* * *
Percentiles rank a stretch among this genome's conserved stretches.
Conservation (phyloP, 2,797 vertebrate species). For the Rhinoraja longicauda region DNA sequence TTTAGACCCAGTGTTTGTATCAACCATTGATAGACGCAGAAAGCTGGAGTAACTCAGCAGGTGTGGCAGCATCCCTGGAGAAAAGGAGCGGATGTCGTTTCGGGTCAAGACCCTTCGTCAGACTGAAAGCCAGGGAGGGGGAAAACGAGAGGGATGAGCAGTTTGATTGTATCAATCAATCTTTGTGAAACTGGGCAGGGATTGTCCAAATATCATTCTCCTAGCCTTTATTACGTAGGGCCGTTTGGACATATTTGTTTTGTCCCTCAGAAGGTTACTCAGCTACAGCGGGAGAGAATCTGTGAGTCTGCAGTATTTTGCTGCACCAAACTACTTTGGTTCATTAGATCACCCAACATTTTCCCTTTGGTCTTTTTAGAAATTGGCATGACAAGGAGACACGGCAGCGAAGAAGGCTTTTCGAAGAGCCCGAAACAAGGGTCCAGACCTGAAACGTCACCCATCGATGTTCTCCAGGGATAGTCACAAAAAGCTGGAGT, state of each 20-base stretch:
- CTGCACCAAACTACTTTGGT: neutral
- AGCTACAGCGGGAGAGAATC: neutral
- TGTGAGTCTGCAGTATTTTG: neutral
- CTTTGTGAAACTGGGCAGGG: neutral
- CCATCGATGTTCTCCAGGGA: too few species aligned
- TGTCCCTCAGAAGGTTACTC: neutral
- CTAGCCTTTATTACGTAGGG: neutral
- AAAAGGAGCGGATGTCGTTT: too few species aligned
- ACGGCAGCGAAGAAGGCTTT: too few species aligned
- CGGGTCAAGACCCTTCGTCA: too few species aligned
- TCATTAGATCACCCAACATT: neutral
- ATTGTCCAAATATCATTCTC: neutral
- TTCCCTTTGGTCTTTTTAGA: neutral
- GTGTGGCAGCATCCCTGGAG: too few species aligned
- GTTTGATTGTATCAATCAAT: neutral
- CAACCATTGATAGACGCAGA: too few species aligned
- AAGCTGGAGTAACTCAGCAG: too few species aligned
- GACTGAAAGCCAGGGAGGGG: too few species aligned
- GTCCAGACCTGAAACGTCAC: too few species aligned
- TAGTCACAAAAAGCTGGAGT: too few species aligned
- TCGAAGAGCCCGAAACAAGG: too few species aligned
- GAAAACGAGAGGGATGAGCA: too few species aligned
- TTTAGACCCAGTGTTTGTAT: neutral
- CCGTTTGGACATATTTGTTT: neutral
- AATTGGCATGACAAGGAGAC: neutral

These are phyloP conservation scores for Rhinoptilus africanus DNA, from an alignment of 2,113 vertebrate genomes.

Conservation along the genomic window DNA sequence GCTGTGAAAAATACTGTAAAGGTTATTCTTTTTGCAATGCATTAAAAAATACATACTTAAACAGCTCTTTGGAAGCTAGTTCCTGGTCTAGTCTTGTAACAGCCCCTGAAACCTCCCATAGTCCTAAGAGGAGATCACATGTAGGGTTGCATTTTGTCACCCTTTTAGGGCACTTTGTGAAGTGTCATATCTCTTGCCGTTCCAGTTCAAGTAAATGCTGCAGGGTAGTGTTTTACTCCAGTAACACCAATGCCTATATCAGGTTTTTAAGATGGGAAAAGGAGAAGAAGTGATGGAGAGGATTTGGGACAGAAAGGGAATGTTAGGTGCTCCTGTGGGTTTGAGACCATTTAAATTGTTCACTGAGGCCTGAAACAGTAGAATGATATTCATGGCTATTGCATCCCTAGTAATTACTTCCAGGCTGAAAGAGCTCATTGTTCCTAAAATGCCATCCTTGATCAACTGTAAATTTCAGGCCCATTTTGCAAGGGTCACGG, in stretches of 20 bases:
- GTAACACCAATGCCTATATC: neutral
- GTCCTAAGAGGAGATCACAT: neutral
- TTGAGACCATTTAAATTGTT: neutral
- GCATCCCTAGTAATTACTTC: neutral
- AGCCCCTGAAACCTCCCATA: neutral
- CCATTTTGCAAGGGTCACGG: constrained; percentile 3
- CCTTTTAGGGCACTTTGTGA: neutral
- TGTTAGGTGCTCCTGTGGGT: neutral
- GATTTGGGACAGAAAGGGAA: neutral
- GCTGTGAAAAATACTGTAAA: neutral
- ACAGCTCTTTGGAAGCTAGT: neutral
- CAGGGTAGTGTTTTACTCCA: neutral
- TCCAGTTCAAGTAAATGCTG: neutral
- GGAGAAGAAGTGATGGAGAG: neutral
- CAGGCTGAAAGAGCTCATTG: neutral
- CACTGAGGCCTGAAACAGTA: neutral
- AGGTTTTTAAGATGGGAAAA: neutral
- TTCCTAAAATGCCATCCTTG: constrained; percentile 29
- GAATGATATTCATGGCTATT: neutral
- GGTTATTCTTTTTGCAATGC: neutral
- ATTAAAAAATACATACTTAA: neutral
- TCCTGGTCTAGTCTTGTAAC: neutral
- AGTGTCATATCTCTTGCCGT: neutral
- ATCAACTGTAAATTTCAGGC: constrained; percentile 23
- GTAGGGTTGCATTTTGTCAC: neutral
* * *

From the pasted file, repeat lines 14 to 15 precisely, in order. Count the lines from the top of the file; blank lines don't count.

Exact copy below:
- ATTGTCCAAATATCATTCTC: neutral
- TTCCCTTTGGTCTTTTTAGA: neutral